Shade gingerly approached the canvas book bin and put one leg over its side. The thing was stained and stitched in a dozen visible places, and it seemed likely to split. Miraculously, though, the fabric held. Winston held the bin from rolling as Shade’s weight shifted. The springs under the bin’s platform creaked, but Winston was able to dampen most of the noise by supporting the platform’s edge with his foot.
Shade pressed his hands to the inside of the metal slide, brought up his other leg, then got one knee over the lip of the chute.
Winston looked over his shoulder. Still no one in sight. He put both hands under Shade’s butt and pushed. Shade wriggled into the chute, looking for a handhold and a way to let the rubber of his tennis shoes help with climbing the slick surface. The sides of the little tunnel were barely wider than Shade himself, and his backpack rubbed on the chute’s top, making the effort even more cramped.
Winston came up right behind him. He got one leg into the book bin, then the other, trying not to let the bin roll or creak. He glanced up, hoping that Shade would offer a helping hand, but no such luck. Shade was scrambling for his own ways to get farther and higher in the chute without making any noise.
“It looks like this back door is still locked,” called one officer. “Is there any way through here?”
“No,” said the woman. “It would trigger an alarm if it was opened. No one ever uses that.”
“Right.” Short pause. “Tony, you go check that side. I’ve got this.”
Multiple sets of footsteps.
Winston got one knee over the chute’s lip. He pushed against the sides of the metal slide as Shade had, trying to use the pressure to help pull himself up, but he didn’t have Shade’s upper body strength. Even worse, his palms were slick with sweat. As he tried to heave himself up, his left palm suddenly slipped free and squeaked loudly along the smooth sheet metal. Winston completely lost any hold he’d had and dropped.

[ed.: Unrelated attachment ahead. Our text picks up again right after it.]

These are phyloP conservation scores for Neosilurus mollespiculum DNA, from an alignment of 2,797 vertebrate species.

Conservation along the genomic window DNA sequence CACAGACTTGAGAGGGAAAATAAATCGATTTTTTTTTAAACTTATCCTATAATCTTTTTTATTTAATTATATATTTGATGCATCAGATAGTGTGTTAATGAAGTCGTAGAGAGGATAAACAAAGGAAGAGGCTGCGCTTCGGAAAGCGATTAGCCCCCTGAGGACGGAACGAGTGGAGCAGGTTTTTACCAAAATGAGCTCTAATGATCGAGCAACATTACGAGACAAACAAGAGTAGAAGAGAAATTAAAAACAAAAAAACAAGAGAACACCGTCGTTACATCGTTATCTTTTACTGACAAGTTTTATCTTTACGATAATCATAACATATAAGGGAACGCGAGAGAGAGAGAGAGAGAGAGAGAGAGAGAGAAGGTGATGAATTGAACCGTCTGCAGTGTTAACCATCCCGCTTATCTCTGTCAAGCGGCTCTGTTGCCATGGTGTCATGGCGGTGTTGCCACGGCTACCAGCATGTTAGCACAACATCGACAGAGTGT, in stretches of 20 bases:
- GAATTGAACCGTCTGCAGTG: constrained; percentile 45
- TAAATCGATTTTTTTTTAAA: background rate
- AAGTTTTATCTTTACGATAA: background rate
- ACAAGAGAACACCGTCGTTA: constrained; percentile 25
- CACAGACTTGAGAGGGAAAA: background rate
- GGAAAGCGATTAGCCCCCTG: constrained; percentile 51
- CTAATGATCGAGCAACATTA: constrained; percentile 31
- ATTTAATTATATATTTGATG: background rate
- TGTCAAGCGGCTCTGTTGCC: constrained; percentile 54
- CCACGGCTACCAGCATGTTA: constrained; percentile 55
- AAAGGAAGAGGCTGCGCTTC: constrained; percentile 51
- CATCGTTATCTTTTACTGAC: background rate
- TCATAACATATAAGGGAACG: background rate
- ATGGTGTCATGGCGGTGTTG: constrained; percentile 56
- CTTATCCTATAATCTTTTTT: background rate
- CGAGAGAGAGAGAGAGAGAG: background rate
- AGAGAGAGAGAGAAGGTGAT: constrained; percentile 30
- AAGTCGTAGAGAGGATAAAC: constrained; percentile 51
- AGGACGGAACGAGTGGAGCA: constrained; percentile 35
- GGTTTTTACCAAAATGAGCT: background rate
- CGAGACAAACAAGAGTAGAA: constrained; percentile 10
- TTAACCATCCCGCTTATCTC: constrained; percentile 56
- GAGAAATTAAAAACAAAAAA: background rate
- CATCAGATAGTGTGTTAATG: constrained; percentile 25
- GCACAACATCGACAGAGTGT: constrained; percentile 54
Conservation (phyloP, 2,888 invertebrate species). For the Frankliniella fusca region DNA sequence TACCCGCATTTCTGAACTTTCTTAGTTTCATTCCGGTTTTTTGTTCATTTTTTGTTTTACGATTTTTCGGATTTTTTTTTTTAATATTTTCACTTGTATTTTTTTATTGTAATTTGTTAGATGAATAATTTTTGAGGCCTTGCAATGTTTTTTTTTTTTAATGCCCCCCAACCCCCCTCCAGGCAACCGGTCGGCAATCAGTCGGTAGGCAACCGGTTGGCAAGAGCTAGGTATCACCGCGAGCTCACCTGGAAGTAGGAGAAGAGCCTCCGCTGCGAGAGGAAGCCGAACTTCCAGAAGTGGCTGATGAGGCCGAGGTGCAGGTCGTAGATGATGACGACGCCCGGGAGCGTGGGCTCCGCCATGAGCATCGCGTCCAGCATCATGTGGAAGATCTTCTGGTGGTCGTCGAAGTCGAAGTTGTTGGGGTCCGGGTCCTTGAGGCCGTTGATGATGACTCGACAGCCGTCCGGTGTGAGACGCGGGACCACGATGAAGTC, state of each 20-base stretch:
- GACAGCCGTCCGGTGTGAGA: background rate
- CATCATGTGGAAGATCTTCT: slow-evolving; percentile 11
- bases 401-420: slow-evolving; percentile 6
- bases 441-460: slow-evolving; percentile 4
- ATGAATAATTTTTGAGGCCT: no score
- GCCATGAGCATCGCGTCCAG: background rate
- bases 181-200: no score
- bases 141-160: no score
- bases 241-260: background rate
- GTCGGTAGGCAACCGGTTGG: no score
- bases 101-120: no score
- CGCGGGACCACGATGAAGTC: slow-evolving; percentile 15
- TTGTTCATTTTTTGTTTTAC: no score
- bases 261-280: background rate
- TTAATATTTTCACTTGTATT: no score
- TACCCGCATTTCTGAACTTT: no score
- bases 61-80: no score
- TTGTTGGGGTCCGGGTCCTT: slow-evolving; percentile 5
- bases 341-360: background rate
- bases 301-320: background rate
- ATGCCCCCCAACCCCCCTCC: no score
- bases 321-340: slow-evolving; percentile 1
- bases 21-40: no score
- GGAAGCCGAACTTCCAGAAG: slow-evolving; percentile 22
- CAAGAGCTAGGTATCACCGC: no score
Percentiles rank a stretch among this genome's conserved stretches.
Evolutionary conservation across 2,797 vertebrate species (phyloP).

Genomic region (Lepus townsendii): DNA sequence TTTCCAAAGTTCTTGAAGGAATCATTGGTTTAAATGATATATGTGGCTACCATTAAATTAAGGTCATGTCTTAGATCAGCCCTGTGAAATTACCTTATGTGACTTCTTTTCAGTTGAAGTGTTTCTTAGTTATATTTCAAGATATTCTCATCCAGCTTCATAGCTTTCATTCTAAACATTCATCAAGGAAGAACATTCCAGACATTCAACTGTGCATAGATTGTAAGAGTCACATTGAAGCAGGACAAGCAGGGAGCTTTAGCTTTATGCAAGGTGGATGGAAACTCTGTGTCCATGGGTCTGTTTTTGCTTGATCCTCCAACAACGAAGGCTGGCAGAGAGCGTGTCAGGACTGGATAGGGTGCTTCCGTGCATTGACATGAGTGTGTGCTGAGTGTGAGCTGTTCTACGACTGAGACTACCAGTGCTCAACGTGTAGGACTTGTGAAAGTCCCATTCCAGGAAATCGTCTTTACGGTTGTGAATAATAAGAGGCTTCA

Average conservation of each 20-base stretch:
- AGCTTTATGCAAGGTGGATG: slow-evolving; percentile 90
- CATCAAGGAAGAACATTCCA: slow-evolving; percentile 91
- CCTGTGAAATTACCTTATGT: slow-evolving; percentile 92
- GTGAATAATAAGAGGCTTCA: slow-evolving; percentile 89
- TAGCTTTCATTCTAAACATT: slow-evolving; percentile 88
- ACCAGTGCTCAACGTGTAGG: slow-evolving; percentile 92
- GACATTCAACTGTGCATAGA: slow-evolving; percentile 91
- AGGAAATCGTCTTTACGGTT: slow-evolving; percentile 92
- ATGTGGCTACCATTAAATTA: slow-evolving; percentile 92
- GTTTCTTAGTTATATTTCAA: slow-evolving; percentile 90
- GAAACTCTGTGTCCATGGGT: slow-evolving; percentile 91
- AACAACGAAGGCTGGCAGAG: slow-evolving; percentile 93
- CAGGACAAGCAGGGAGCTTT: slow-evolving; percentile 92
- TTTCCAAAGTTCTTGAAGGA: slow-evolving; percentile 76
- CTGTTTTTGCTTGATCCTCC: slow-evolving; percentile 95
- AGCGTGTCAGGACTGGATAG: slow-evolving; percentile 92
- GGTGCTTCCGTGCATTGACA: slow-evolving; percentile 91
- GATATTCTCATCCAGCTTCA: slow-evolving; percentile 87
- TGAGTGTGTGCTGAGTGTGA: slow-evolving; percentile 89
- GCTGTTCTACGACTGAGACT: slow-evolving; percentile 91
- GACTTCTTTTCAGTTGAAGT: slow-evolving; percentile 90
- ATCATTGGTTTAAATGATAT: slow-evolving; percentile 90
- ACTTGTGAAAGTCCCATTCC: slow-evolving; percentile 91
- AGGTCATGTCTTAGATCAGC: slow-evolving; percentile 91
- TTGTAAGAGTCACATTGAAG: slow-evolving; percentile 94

Something clamped over his wrist.
As his legs dangled over the canvas bin, Winston looked up and found Shade’s top half hovering over him. His bottom half had somehow vanished into the shadows.
“I heard—” one officer said.
“Check it,” answered the other.
The walking turned into jogging. Thud-thud-thud-thud.
Stifling his grunts, face turning purple in the shadows, Shade heaved Winston up.
Winston got both feet over the chute’s bottom edge. Shade shifted and got a hand under Winston’s armpit and continued pulling. Winston braced both feet against the left wall of the chute and tried carefully walking upward as Shade yanked on him. Neither boy dared to breathe.
Suddenly, a rectangular light appeared high above them. Silhouetted shapes shifted across the tiny opening. Something slid toward Winston, and he barely had time to lift his butt off the slide before the first of four books slid under him and plopped into the canvas bin below. High above, someone sneezed, and the metal flap of the 11th Avenue drop box slammed shut.
Winston froze. Shade’s arms trembled with exertion, but he stopped trying to pull Winston up and only held him steady. Looking down past his shoulder, Winston saw an arm reach into the book bin and grab the top title.
“Theodore Rex,” said the officer. Winston could see the hand flip the book over to expose the back cover.
“My wife just said I should read that,” said the other cop, farther away.
The hand tossed the book back into the bin. Footsteps walked away from the chute opening.
“I’ve got nothing over here,” said the nearby officer. “You?”
“What are you looking for?” asked the woman.
“We can’t really say. I’m sure it’s nothing. If we actually found what we’re looking for here, in a library, I’d eat my badge.”